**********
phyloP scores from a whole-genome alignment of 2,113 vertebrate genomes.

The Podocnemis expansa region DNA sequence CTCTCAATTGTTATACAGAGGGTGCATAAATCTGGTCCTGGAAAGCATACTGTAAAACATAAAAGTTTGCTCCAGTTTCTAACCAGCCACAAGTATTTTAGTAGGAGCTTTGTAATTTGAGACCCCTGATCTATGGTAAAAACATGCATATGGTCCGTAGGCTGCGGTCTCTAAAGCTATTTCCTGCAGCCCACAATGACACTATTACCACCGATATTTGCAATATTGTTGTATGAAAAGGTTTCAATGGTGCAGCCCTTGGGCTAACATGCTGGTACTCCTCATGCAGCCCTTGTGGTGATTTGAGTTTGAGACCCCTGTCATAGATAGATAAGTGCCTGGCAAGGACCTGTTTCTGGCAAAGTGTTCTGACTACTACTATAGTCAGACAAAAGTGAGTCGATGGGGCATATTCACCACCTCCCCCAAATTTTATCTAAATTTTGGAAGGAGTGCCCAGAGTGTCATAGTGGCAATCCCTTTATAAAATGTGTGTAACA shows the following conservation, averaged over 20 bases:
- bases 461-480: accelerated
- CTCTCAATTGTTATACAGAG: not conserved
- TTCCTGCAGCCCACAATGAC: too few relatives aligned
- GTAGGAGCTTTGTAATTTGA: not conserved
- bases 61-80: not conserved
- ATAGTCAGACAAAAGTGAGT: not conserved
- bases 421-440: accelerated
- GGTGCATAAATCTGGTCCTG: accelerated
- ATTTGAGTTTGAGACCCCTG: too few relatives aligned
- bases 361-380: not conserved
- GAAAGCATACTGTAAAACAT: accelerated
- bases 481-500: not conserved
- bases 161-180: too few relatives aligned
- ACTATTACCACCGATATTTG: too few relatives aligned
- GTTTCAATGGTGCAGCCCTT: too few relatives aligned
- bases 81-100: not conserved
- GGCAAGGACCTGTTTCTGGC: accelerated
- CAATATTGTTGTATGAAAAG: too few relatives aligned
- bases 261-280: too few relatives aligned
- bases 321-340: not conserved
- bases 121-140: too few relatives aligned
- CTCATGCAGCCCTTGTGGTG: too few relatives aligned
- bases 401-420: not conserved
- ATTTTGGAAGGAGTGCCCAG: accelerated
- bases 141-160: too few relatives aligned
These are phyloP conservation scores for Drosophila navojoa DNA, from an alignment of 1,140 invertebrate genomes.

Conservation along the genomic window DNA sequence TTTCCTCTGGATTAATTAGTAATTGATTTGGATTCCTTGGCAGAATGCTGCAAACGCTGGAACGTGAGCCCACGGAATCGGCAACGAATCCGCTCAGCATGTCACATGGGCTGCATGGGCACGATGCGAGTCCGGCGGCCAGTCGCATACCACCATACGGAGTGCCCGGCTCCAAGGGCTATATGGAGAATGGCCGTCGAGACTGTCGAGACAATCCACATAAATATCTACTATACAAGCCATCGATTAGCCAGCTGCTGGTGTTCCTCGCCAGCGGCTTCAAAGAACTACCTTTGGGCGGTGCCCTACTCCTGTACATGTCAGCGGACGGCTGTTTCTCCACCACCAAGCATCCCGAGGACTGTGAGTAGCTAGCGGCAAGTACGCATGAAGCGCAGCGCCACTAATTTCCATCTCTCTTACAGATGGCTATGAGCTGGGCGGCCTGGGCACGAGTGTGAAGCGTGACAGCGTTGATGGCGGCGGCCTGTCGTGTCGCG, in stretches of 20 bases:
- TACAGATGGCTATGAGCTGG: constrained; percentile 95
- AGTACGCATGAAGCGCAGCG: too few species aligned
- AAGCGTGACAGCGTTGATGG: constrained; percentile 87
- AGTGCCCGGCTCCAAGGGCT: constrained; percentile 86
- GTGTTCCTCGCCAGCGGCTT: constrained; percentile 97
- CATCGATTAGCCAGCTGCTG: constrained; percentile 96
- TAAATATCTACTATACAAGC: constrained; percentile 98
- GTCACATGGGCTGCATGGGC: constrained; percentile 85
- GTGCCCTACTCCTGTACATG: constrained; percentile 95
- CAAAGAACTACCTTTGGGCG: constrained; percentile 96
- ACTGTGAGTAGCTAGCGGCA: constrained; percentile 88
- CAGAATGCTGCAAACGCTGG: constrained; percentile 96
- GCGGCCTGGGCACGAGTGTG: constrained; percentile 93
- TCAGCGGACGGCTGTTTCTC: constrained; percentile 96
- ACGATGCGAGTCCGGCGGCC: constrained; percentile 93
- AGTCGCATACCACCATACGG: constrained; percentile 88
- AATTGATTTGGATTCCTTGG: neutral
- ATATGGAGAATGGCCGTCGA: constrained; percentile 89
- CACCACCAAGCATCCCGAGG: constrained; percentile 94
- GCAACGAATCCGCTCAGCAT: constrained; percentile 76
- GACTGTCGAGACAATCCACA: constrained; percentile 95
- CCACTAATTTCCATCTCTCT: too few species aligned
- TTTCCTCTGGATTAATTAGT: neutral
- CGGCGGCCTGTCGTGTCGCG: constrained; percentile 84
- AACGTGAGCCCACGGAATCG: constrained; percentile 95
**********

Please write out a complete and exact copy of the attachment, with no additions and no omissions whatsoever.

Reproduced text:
phyloP scores from a whole-genome alignment of 2,113 vertebrate genomes.

The Podocnemis expansa region DNA sequence CTCTCAATTGTTATACAGAGGGTGCATAAATCTGGTCCTGGAAAGCATACTGTAAAACATAAAAGTTTGCTCCAGTTTCTAACCAGCCACAAGTATTTTAGTAGGAGCTTTGTAATTTGAGACCCCTGATCTATGGTAAAAACATGCATATGGTCCGTAGGCTGCGGTCTCTAAAGCTATTTCCTGCAGCCCACAATGACACTATTACCACCGATATTTGCAATATTGTTGTATGAAAAGGTTTCAATGGTGCAGCCCTTGGGCTAACATGCTGGTACTCCTCATGCAGCCCTTGTGGTGATTTGAGTTTGAGACCCCTGTCATAGATAGATAAGTGCCTGGCAAGGACCTGTTTCTGGCAAAGTGTTCTGACTACTACTATAGTCAGACAAAAGTGAGTCGATGGGGCATATTCACCACCTCCCCCAAATTTTATCTAAATTTTGGAAGGAGTGCCCAGAGTGTCATAGTGGCAATCCCTTTATAAAATGTGTGTAACA shows the following conservation, averaged over 20 bases:
- bases 461-480: accelerated
- CTCTCAATTGTTATACAGAG: not conserved
- TTCCTGCAGCCCACAATGAC: too few relatives aligned
- GTAGGAGCTTTGTAATTTGA: not conserved
- bases 61-80: not conserved
- ATAGTCAGACAAAAGTGAGT: not conserved
- bases 421-440: accelerated
- GGTGCATAAATCTGGTCCTG: accelerated
- ATTTGAGTTTGAGACCCCTG: too few relatives aligned
- bases 361-380: not conserved
- GAAAGCATACTGTAAAACAT: accelerated
- bases 481-500: not conserved
- bases 161-180: too few relatives aligned
- ACTATTACCACCGATATTTG: too few relatives aligned
- GTTTCAATGGTGCAGCCCTT: too few relatives aligned
- bases 81-100: not conserved
- GGCAAGGACCTGTTTCTGGC: accelerated
- CAATATTGTTGTATGAAAAG: too few relatives aligned
- bases 261-280: too few relatives aligned
- bases 321-340: not conserved
- bases 121-140: too few relatives aligned
- CTCATGCAGCCCTTGTGGTG: too few relatives aligned
- bases 401-420: not conserved
- ATTTTGGAAGGAGTGCCCAG: accelerated
- bases 141-160: too few relatives aligned
These are phyloP conservation scores for Drosophila navojoa DNA, from an alignment of 1,140 invertebrate genomes.

Conservation along the genomic window DNA sequence TTTCCTCTGGATTAATTAGTAATTGATTTGGATTCCTTGGCAGAATGCTGCAAACGCTGGAACGTGAGCCCACGGAATCGGCAACGAATCCGCTCAGCATGTCACATGGGCTGCATGGGCACGATGCGAGTCCGGCGGCCAGTCGCATACCACCATACGGAGTGCCCGGCTCCAAGGGCTATATGGAGAATGGCCGTCGAGACTGTCGAGACAATCCACATAAATATCTACTATACAAGCCATCGATTAGCCAGCTGCTGGTGTTCCTCGCCAGCGGCTTCAAAGAACTACCTTTGGGCGGTGCCCTACTCCTGTACATGTCAGCGGACGGCTGTTTCTCCACCACCAAGCATCCCGAGGACTGTGAGTAGCTAGCGGCAAGTACGCATGAAGCGCAGCGCCACTAATTTCCATCTCTCTTACAGATGGCTATGAGCTGGGCGGCCTGGGCACGAGTGTGAAGCGTGACAGCGTTGATGGCGGCGGCCTGTCGTGTCGCG, in stretches of 20 bases:
- TACAGATGGCTATGAGCTGG: constrained; percentile 95
- AGTACGCATGAAGCGCAGCG: too few species aligned
- AAGCGTGACAGCGTTGATGG: constrained; percentile 87
- AGTGCCCGGCTCCAAGGGCT: constrained; percentile 86
- GTGTTCCTCGCCAGCGGCTT: constrained; percentile 97
- CATCGATTAGCCAGCTGCTG: constrained; percentile 96
- TAAATATCTACTATACAAGC: constrained; percentile 98
- GTCACATGGGCTGCATGGGC: constrained; percentile 85
- GTGCCCTACTCCTGTACATG: constrained; percentile 95
- CAAAGAACTACCTTTGGGCG: constrained; percentile 96
- ACTGTGAGTAGCTAGCGGCA: constrained; percentile 88
- CAGAATGCTGCAAACGCTGG: constrained; percentile 96
- GCGGCCTGGGCACGAGTGTG: constrained; percentile 93
- TCAGCGGACGGCTGTTTCTC: constrained; percentile 96
- ACGATGCGAGTCCGGCGGCC: constrained; percentile 93
- AGTCGCATACCACCATACGG: constrained; percentile 88
- AATTGATTTGGATTCCTTGG: neutral
- ATATGGAGAATGGCCGTCGA: constrained; percentile 89
- CACCACCAAGCATCCCGAGG: constrained; percentile 94
- GCAACGAATCCGCTCAGCAT: constrained; percentile 76
- GACTGTCGAGACAATCCACA: constrained; percentile 95
- CCACTAATTTCCATCTCTCT: too few species aligned
- TTTCCTCTGGATTAATTAGT: neutral
- CGGCGGCCTGTCGTGTCGCG: constrained; percentile 84
- AACGTGAGCCCACGGAATCG: constrained; percentile 95